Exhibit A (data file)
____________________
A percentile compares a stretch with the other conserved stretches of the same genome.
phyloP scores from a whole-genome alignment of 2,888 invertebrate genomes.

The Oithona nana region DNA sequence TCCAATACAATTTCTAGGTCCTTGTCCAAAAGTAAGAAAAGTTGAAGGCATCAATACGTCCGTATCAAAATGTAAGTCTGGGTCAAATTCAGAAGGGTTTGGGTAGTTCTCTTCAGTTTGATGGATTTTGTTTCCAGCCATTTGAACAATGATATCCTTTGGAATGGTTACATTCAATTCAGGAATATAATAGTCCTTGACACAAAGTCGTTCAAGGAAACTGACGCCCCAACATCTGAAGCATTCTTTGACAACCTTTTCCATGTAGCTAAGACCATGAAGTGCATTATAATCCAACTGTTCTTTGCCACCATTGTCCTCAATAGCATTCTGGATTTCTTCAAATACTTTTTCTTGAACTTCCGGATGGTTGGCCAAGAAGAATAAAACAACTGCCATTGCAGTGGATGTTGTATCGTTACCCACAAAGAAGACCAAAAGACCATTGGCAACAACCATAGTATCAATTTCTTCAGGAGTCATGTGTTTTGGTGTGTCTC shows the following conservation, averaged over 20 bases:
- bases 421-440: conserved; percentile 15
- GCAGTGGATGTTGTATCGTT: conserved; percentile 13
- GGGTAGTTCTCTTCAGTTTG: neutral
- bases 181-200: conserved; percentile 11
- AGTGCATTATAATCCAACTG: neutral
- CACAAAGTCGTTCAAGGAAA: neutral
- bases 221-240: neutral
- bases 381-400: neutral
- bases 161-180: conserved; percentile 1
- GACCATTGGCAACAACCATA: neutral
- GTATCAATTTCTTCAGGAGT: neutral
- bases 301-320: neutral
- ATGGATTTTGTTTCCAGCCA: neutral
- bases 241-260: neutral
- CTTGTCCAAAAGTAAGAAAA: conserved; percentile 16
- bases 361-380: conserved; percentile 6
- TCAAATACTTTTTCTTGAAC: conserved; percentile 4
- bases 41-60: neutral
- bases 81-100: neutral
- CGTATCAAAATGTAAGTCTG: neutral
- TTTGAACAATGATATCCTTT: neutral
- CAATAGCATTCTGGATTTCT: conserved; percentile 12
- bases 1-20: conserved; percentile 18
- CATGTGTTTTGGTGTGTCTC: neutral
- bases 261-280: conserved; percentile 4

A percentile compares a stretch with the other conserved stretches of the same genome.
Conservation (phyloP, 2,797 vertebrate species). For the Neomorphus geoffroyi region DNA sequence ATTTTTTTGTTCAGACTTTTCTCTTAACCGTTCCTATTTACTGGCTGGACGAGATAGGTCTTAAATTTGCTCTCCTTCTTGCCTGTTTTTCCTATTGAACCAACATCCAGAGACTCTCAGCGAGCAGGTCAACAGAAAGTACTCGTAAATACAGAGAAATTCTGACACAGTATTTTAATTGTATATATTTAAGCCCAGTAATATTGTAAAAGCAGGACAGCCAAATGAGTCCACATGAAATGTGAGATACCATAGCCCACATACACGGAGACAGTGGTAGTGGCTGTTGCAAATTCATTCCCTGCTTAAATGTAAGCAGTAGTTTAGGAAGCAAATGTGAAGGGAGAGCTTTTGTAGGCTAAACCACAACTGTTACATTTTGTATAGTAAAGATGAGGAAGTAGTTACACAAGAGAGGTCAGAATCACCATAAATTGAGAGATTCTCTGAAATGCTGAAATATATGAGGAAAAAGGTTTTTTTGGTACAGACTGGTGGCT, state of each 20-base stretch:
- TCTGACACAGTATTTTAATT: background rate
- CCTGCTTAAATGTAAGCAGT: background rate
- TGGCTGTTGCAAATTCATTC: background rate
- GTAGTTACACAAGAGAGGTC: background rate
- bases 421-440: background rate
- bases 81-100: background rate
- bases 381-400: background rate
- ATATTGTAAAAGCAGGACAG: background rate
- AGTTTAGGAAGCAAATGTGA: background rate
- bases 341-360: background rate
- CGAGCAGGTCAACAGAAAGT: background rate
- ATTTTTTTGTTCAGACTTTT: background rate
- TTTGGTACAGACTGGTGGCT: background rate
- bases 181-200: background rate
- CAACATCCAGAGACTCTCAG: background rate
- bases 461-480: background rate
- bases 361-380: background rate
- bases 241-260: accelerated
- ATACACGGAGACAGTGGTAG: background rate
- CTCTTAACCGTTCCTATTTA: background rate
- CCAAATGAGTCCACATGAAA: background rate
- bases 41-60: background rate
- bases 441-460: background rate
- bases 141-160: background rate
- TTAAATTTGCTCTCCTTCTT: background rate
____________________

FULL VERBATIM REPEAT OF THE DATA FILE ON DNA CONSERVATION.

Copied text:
A percentile compares a stretch with the other conserved stretches of the same genome.
phyloP scores from a whole-genome alignment of 2,888 invertebrate genomes.

The Oithona nana region DNA sequence TCCAATACAATTTCTAGGTCCTTGTCCAAAAGTAAGAAAAGTTGAAGGCATCAATACGTCCGTATCAAAATGTAAGTCTGGGTCAAATTCAGAAGGGTTTGGGTAGTTCTCTTCAGTTTGATGGATTTTGTTTCCAGCCATTTGAACAATGATATCCTTTGGAATGGTTACATTCAATTCAGGAATATAATAGTCCTTGACACAAAGTCGTTCAAGGAAACTGACGCCCCAACATCTGAAGCATTCTTTGACAACCTTTTCCATGTAGCTAAGACCATGAAGTGCATTATAATCCAACTGTTCTTTGCCACCATTGTCCTCAATAGCATTCTGGATTTCTTCAAATACTTTTTCTTGAACTTCCGGATGGTTGGCCAAGAAGAATAAAACAACTGCCATTGCAGTGGATGTTGTATCGTTACCCACAAAGAAGACCAAAAGACCATTGGCAACAACCATAGTATCAATTTCTTCAGGAGTCATGTGTTTTGGTGTGTCTC shows the following conservation, averaged over 20 bases:
- bases 421-440: conserved; percentile 15
- GCAGTGGATGTTGTATCGTT: conserved; percentile 13
- GGGTAGTTCTCTTCAGTTTG: neutral
- bases 181-200: conserved; percentile 11
- AGTGCATTATAATCCAACTG: neutral
- CACAAAGTCGTTCAAGGAAA: neutral
- bases 221-240: neutral
- bases 381-400: neutral
- bases 161-180: conserved; percentile 1
- GACCATTGGCAACAACCATA: neutral
- GTATCAATTTCTTCAGGAGT: neutral
- bases 301-320: neutral
- ATGGATTTTGTTTCCAGCCA: neutral
- bases 241-260: neutral
- CTTGTCCAAAAGTAAGAAAA: conserved; percentile 16
- bases 361-380: conserved; percentile 6
- TCAAATACTTTTTCTTGAAC: conserved; percentile 4
- bases 41-60: neutral
- bases 81-100: neutral
- CGTATCAAAATGTAAGTCTG: neutral
- TTTGAACAATGATATCCTTT: neutral
- CAATAGCATTCTGGATTTCT: conserved; percentile 12
- bases 1-20: conserved; percentile 18
- CATGTGTTTTGGTGTGTCTC: neutral
- bases 261-280: conserved; percentile 4

A percentile compares a stretch with the other conserved stretches of the same genome.
Conservation (phyloP, 2,797 vertebrate species). For the Neomorphus geoffroyi region DNA sequence ATTTTTTTGTTCAGACTTTTCTCTTAACCGTTCCTATTTACTGGCTGGACGAGATAGGTCTTAAATTTGCTCTCCTTCTTGCCTGTTTTTCCTATTGAACCAACATCCAGAGACTCTCAGCGAGCAGGTCAACAGAAAGTACTCGTAAATACAGAGAAATTCTGACACAGTATTTTAATTGTATATATTTAAGCCCAGTAATATTGTAAAAGCAGGACAGCCAAATGAGTCCACATGAAATGTGAGATACCATAGCCCACATACACGGAGACAGTGGTAGTGGCTGTTGCAAATTCATTCCCTGCTTAAATGTAAGCAGTAGTTTAGGAAGCAAATGTGAAGGGAGAGCTTTTGTAGGCTAAACCACAACTGTTACATTTTGTATAGTAAAGATGAGGAAGTAGTTACACAAGAGAGGTCAGAATCACCATAAATTGAGAGATTCTCTGAAATGCTGAAATATATGAGGAAAAAGGTTTTTTTGGTACAGACTGGTGGCT, state of each 20-base stretch:
- TCTGACACAGTATTTTAATT: background rate
- CCTGCTTAAATGTAAGCAGT: background rate
- TGGCTGTTGCAAATTCATTC: background rate
- GTAGTTACACAAGAGAGGTC: background rate
- bases 421-440: background rate
- bases 81-100: background rate
- bases 381-400: background rate
- ATATTGTAAAAGCAGGACAG: background rate
- AGTTTAGGAAGCAAATGTGA: background rate
- bases 341-360: background rate
- CGAGCAGGTCAACAGAAAGT: background rate
- ATTTTTTTGTTCAGACTTTT: background rate
- TTTGGTACAGACTGGTGGCT: background rate
- bases 181-200: background rate
- CAACATCCAGAGACTCTCAG: background rate
- bases 461-480: background rate
- bases 361-380: background rate
- bases 241-260: accelerated
- ATACACGGAGACAGTGGTAG: background rate
- CTCTTAACCGTTCCTATTTA: background rate
- CCAAATGAGTCCACATGAAA: background rate
- bases 41-60: background rate
- bases 441-460: background rate
- bases 141-160: background rate
- TTAAATTTGCTCTCCTTCTT: background rate